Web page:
Archbishop Kaigama attacks anti-family population control lobby at Synod
Archbishop Ignatius Kaigama (pictured to the right in the photo) President of the Catholic Bishops' Conference of Nigeria and Archbishop of Jos, has made a landmark intervention in the Synod here in Rome in which he emphasised the sacredness of marriage and of life - and powerfully opposed the agenda of the population control lobby. He said:
"Now you come to tell us about reproductive rights, and you give us condoms and artificial contraceptives. Those are not the things we want. We want food, we want education, we want good roads, regular light, and so on. Good health care."
His Excellency's strong intervention echoes what he said in June this year at a pro-life conference organized by the Catholic Bishops' Conference of Nigeria in Abuja when I had the honour of addressing a private meeting of the Catholic bishops. At their pro-life conference, Archbishop Kaigama said that Nigerians refuse to be terrorised by the abortion lobby.
Archbishop Kaigama's full intervention at the Synod was as follows:
We are confronted with some issues, and sometimes [they are] quite perplexing. We recently had a big conference on pro-life issues, and in that conference, we came out very clearly to ascertain the fact that life is sacred, marriage is scared, and the family has dignity.
We get international organizations, countries, and groups which like to entice us to deviate from our cultural practices, traditions, and even our religious beliefs. And this is because of their belief that their views should be our views. Their opinions and their concept of life should be ours.
We say, "No we have come of age." Most countries in Africa are independent for 50, 60, 100 years. We should be allowed to think for ourselves. We should be able to define: What is marriage? What makes the family? When does life begin? We should have answers to those [questions].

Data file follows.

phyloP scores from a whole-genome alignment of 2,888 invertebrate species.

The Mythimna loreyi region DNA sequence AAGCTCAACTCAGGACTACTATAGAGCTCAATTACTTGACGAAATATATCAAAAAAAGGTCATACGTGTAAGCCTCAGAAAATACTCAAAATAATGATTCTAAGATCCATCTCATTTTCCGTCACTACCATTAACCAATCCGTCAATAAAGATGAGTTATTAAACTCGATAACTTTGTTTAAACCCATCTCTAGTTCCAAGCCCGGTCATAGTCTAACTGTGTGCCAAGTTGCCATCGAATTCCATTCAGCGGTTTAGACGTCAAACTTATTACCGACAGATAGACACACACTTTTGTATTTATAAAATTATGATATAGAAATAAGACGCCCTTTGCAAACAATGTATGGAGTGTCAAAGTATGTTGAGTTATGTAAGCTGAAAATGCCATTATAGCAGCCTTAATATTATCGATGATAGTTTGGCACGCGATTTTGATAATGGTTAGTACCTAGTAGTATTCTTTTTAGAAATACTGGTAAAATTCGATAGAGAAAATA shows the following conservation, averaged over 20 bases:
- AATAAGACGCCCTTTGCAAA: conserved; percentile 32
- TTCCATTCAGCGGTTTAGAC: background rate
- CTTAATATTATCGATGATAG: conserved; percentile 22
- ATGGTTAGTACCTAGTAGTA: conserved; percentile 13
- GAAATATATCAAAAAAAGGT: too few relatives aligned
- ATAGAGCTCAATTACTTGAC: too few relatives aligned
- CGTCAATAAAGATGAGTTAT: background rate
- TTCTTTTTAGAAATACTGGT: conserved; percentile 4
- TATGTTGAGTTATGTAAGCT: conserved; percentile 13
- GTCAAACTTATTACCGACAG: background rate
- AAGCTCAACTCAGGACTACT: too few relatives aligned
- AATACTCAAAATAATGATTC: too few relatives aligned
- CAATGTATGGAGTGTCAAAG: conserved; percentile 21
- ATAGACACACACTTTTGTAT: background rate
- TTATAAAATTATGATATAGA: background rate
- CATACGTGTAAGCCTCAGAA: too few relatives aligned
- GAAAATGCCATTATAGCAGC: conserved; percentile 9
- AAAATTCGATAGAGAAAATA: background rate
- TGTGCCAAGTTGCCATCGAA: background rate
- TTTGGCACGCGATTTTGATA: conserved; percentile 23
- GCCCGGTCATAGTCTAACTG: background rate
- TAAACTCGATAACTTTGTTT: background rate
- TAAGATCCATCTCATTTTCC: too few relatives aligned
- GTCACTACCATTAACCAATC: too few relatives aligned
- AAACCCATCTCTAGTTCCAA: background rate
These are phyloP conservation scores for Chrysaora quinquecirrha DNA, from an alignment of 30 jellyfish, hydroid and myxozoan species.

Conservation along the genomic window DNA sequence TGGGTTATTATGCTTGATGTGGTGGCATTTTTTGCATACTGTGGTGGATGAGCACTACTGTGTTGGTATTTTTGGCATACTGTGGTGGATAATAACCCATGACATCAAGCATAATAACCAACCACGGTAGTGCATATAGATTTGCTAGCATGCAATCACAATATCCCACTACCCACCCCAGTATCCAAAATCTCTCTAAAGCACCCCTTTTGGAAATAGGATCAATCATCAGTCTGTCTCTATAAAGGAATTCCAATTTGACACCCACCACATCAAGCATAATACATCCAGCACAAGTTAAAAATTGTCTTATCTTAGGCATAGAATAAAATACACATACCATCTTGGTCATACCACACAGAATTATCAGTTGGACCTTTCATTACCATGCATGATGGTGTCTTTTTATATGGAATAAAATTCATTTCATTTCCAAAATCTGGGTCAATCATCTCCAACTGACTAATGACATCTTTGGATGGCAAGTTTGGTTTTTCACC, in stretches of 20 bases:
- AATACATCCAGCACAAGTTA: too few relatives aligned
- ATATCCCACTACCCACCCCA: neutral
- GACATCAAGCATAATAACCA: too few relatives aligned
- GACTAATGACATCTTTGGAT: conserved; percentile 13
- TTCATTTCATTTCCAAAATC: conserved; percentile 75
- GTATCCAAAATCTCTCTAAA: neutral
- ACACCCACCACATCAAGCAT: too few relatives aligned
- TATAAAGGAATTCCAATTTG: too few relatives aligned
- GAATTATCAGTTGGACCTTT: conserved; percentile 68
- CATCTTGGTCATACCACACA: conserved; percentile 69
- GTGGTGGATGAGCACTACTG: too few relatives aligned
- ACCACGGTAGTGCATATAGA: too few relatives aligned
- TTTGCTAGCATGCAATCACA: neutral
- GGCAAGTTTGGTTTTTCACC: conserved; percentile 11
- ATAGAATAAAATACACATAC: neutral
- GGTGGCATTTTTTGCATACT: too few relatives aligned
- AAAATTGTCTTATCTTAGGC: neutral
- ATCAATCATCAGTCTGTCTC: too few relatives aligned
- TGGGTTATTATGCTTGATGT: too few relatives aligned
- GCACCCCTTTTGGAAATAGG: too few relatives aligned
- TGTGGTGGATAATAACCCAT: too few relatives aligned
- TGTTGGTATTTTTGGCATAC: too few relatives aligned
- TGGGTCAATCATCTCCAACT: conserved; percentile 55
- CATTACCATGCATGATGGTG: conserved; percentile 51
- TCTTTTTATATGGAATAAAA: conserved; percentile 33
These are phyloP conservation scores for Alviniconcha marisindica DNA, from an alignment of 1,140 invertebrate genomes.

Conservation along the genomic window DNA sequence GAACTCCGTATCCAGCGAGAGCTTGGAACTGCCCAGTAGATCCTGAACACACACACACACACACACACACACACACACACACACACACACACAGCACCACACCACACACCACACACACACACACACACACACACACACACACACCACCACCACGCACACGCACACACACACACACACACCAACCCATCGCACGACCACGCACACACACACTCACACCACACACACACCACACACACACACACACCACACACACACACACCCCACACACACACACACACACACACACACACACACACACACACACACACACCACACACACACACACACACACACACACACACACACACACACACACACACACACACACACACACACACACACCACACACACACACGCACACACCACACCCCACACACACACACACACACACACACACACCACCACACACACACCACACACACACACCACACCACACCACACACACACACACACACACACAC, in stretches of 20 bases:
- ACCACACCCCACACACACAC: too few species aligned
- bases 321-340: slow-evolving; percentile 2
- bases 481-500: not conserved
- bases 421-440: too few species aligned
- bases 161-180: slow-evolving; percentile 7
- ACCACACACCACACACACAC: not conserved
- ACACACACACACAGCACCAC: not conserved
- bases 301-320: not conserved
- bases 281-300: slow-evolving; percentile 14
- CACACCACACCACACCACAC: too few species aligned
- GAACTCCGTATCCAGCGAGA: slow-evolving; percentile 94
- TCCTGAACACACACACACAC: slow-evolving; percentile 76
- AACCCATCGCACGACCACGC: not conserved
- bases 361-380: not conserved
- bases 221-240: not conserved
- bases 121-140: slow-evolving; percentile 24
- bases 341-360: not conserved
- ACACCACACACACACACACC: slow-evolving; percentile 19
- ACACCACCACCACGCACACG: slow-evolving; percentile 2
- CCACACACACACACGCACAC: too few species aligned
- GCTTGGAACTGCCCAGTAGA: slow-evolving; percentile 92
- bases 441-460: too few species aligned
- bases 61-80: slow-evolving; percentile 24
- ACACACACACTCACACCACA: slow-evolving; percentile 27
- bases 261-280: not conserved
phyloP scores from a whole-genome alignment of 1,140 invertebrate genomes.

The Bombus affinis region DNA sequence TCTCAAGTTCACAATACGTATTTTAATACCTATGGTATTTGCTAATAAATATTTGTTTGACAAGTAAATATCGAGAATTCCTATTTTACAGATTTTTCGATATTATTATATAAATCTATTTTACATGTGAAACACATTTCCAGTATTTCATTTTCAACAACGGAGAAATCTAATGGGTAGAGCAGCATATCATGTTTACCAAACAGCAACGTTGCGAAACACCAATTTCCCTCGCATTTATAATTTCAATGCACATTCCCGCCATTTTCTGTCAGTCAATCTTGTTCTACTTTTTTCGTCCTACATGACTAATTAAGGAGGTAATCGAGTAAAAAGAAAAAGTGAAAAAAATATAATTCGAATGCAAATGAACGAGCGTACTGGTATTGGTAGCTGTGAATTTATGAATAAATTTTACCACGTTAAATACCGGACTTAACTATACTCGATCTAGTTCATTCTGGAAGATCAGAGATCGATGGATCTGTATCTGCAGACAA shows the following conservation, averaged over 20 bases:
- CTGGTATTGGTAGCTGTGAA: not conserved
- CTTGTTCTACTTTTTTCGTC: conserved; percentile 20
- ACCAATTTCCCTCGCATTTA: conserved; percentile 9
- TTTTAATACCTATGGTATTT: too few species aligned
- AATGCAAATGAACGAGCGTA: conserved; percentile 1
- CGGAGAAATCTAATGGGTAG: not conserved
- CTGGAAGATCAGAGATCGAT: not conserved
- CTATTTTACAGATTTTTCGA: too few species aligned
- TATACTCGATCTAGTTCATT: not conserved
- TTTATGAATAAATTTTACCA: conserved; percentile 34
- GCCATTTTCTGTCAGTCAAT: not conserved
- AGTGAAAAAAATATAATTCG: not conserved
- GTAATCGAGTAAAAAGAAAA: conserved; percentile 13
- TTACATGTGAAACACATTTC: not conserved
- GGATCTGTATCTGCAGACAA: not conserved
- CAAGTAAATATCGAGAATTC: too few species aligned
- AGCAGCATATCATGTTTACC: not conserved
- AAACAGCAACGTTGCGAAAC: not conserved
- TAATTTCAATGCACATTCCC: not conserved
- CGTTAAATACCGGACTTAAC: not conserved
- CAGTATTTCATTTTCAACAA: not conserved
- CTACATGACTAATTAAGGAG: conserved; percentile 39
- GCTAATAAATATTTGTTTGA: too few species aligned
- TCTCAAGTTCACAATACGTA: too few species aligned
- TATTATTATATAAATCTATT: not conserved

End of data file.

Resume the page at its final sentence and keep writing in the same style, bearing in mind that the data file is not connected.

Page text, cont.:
We are wooed by economic things. We are told, "If you limit your population, we're going to give you so much." And we tell them, "Who tells you that our population is overgrown?" In the first place, children die -- infant mortality -- we die in inter-tribal wars, and diseases of all kinds. And yet, you come with money to say, "Decrease your population; we will give you economic help."
Now you come to tell us about reproductive rights, and you give us condoms and artificial contraceptives. Those are not the things we want. We want food, we want education, we want good roads, regular light, and so on. Good health care.
We have been offered the wrong things, and we are expected to accept simply because they think we are poor. And we are saying poverty is not about money. One can be poor in spirituality, poor in ideas, poor in education, and in many other ways.
So we are not poor in that sense. We may be poor materially but we are not poor in every sense. So we say no to what we think is wrong. And time has gone when we would just follow without question. Now, we question. We evaluate. We decide. We ask questions. This is what we do in Africa now.
Our Voice of the Family team had the great honour of meeting His Excellency Archbishop Kaigama and Bishop Osei Bonsu, the president of the Catholic Bishops' Conference of Ghana and Bishop of Konongo-Mampong, last weekend in Rome just before the Synod began.
Fortunately, many Synod Fathers - albeit not widely reported by the media - are standing up for the Catholic position on marriage and are courageously seeking to protect our families in their interventions at the Extraordinary Synod. For full reports and commentaries go to Voice of the Family and subscribe for our future posts.
Reprinted from SPUC with permission.
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